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Shows based in New York City have been wildly popular for decades. All across the world, people have dreamed of living just like Monica Geller and Rachel Green or Carrie Bradshaw and her band of gal pals. One thing that writers always seem to get wrong in shows based in New York is the price of real estate. It’s just not feasible to live a fabulous lifestyle in New York City on a shoestring budget. Monica and Rachel couldn’t afford their apartment, and Carrie couldn’t swing her rent either. In Season 4, however, Carrie has to figure out a way to buy her studio from her ex-fiancee. The writers never bothered to talk numbers, but we figured out how much Carrie would have needed to purchase her pad.

Carrie had absolutely no money

Carrie was 35 years old when she found herself in desperate need of a down payment. There was one serious problem though; she had absolutely no money. Carrie had a total of $700 in her checking account and just under $900 in her savings account. She had no investment accounts and, presumably, no 401k, either. She was, for all intents and purposes, a bad risk for lenders.  

Confused about where all of her money went, Miranda helpfully pointed out that the majority of Carrie’s cash went toward clothing and cosmos.  At $400 per pair, Carrie owned roughly 100 pairs of shoes, which Miranda Hobbs pointed out equaled what she would need as a down payment. That means Carrie needed $40,000 to put down on her co-op, and that’s assuming she had a solid enough credit history to qualify for a home loan.

How much did Aidan want for the co-op?

When Aidan Shaw moved out of Carrie’s apartment, he served her with papers asking her to pay him exactly what he paid for the unit. While it’s never mentioned exactly how much that was, it’s easy enough to surmise, considering we know what Carrie’s down payment on the unit was.

Most cooperative buildings in New York City will require potential buyers to have a minimum down payment. That money, generally, can not come in the form of a loan, either. The Brick Underground notes that co-op buildings typically require a potential buyer to have between 20-25% of the value of the unit as a down payment. The percentages can vary, however, depending on the board and the building. Luxury developments may require a 50% down payment, while smaller cooperatives may be willing to entertain buyers who have just 10% to put down.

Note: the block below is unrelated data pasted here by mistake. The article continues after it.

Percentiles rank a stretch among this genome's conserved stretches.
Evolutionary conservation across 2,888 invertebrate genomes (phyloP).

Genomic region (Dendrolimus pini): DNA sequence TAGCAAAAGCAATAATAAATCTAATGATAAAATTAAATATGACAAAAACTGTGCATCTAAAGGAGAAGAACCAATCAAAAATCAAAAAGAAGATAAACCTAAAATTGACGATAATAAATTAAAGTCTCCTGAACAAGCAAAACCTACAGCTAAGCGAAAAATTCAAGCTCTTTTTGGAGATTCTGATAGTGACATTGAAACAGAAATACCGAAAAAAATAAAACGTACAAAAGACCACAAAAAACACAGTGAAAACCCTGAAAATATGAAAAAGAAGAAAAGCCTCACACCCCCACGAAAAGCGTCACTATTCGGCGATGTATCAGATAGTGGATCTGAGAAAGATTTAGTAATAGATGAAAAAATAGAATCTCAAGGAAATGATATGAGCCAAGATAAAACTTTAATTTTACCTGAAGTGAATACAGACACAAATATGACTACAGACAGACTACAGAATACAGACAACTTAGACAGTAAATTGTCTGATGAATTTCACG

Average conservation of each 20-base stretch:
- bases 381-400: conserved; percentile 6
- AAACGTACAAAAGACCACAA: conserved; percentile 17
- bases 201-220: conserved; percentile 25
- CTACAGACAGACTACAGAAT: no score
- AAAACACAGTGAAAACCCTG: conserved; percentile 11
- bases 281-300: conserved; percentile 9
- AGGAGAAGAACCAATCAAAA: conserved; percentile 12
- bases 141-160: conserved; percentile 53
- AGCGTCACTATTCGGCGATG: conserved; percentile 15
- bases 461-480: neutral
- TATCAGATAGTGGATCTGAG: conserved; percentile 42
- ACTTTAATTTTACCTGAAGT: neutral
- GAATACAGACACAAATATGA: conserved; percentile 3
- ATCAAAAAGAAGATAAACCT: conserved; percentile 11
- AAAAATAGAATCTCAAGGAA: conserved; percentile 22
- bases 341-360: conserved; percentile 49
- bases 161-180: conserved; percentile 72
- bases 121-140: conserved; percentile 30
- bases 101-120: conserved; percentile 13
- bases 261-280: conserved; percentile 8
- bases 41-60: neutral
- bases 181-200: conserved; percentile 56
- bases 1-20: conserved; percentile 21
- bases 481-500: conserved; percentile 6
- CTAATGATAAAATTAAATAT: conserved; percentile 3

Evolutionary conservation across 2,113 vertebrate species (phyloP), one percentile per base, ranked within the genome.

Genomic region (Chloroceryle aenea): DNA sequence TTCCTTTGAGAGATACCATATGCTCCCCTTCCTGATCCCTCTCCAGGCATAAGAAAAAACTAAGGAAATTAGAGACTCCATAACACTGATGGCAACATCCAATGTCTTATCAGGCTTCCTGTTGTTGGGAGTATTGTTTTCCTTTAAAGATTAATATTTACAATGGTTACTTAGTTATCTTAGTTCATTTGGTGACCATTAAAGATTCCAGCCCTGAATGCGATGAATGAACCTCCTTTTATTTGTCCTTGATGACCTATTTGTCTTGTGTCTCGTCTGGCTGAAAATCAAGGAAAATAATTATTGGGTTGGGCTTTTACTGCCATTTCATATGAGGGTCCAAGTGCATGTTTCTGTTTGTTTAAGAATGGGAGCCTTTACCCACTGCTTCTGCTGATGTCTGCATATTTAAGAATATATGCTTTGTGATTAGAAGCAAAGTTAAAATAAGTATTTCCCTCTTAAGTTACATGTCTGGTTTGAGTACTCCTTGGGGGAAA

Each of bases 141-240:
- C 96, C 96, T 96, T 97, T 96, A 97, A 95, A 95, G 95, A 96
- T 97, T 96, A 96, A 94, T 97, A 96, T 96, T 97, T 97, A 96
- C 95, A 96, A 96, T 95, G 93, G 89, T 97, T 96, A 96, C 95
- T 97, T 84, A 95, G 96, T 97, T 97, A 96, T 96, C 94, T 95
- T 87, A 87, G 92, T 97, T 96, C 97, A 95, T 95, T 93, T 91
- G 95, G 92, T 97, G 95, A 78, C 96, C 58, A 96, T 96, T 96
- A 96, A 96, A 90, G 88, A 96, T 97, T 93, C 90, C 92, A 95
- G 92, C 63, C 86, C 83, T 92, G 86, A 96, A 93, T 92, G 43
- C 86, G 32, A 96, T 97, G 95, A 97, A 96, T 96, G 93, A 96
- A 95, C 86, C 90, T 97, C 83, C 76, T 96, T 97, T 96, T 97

Since Carrie was seeking out a $40,000 down payment, it can be assumed that her unit was going to cost her between $200,000 and $400,000. Considering that the majority of coops in Manhattan require at least a 20% down payment, it’s safe to assume that the unit was closer to the $200,000 mark.

Is that even realistic for Manhattan real estate?

Carrie’s apartment, located at East 73rd street, was in a desirable neighborhood, but it did lack some of the comforts people look for when they want to buy a unit in Manhattan. The fact that Carrie’s apartment was a studio means it would have been cheaper than units with an actual, sectioned-off bedroom. Her building was also said to be a walkup and didn’t have central air conditioning. In theory, those drawbacks would have made it cheaper than units in buildings with luxury accommodations, but was the $200,000 price tag reasonable?

Apartments are often priced per square foot in places like New York City. According to Miller Samuel Inc., cooperatives were selling for around $800 per square foot in 2002, the year that Carrie had to buy her unit. Assuming Carrie’s apartment was about 500 square feet, the unit should have cost around $400,000. The value of the residence would have taken a hit because of its lack of dedicated bedroom, though. According to the same report, the average studio in Manhattan sold for $281,000 in 2002. While it’s not the $200,000 pricetag hinted at in Sex and the City, it’s not terribly off, either.